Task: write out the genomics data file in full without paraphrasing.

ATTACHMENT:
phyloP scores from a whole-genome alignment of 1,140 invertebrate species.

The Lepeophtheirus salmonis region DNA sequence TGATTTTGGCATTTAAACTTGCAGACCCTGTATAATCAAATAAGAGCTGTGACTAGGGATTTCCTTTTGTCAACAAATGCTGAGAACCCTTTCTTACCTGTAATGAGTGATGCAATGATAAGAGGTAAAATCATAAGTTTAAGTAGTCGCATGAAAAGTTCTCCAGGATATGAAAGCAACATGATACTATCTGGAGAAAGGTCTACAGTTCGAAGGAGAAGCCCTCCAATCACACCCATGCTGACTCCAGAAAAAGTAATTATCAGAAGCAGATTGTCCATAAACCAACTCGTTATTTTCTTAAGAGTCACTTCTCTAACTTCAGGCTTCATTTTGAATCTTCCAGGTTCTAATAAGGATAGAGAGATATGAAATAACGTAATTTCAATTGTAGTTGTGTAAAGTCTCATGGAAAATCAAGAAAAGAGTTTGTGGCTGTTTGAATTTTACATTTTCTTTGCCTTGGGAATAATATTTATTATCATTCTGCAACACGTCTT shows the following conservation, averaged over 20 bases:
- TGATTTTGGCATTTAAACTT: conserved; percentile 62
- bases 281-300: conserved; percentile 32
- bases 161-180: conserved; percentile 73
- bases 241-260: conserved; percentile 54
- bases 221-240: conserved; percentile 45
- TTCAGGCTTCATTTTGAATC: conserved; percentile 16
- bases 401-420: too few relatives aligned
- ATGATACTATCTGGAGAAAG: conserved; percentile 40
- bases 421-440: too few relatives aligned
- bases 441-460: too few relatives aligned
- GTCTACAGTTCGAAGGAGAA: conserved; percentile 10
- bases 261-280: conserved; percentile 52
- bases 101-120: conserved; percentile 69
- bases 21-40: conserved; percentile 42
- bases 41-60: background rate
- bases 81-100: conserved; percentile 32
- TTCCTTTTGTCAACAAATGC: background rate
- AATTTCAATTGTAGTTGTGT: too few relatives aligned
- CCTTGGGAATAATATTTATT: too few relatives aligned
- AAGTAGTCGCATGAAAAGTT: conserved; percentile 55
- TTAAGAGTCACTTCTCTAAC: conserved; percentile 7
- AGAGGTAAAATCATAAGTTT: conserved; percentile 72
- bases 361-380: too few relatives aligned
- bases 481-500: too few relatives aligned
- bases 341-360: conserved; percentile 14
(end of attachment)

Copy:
phyloP scores from a whole-genome alignment of 1,140 invertebrate species.

The Lepeophtheirus salmonis region DNA sequence TGATTTTGGCATTTAAACTTGCAGACCCTGTATAATCAAATAAGAGCTGTGACTAGGGATTTCCTTTTGTCAACAAATGCTGAGAACCCTTTCTTACCTGTAATGAGTGATGCAATGATAAGAGGTAAAATCATAAGTTTAAGTAGTCGCATGAAAAGTTCTCCAGGATATGAAAGCAACATGATACTATCTGGAGAAAGGTCTACAGTTCGAAGGAGAAGCCCTCCAATCACACCCATGCTGACTCCAGAAAAAGTAATTATCAGAAGCAGATTGTCCATAAACCAACTCGTTATTTTCTTAAGAGTCACTTCTCTAACTTCAGGCTTCATTTTGAATCTTCCAGGTTCTAATAAGGATAGAGAGATATGAAATAACGTAATTTCAATTGTAGTTGTGTAAAGTCTCATGGAAAATCAAGAAAAGAGTTTGTGGCTGTTTGAATTTTACATTTTCTTTGCCTTGGGAATAATATTTATTATCATTCTGCAACACGTCTT shows the following conservation, averaged over 20 bases:
- TGATTTTGGCATTTAAACTT: conserved; percentile 62
- bases 281-300: conserved; percentile 32
- bases 161-180: conserved; percentile 73
- bases 241-260: conserved; percentile 54
- bases 221-240: conserved; percentile 45
- TTCAGGCTTCATTTTGAATC: conserved; percentile 16
- bases 401-420: too few relatives aligned
- ATGATACTATCTGGAGAAAG: conserved; percentile 40
- bases 421-440: too few relatives aligned
- bases 441-460: too few relatives aligned
- GTCTACAGTTCGAAGGAGAA: conserved; percentile 10
- bases 261-280: conserved; percentile 52
- bases 101-120: conserved; percentile 69
- bases 21-40: conserved; percentile 42
- bases 41-60: background rate
- bases 81-100: conserved; percentile 32
- TTCCTTTTGTCAACAAATGC: background rate
- AATTTCAATTGTAGTTGTGT: too few relatives aligned
- CCTTGGGAATAATATTTATT: too few relatives aligned
- AAGTAGTCGCATGAAAAGTT: conserved; percentile 55
- TTAAGAGTCACTTCTCTAAC: conserved; percentile 7
- AGAGGTAAAATCATAAGTTT: conserved; percentile 72
- bases 361-380: too few relatives aligned
- bases 481-500: too few relatives aligned
- bases 341-360: conserved; percentile 14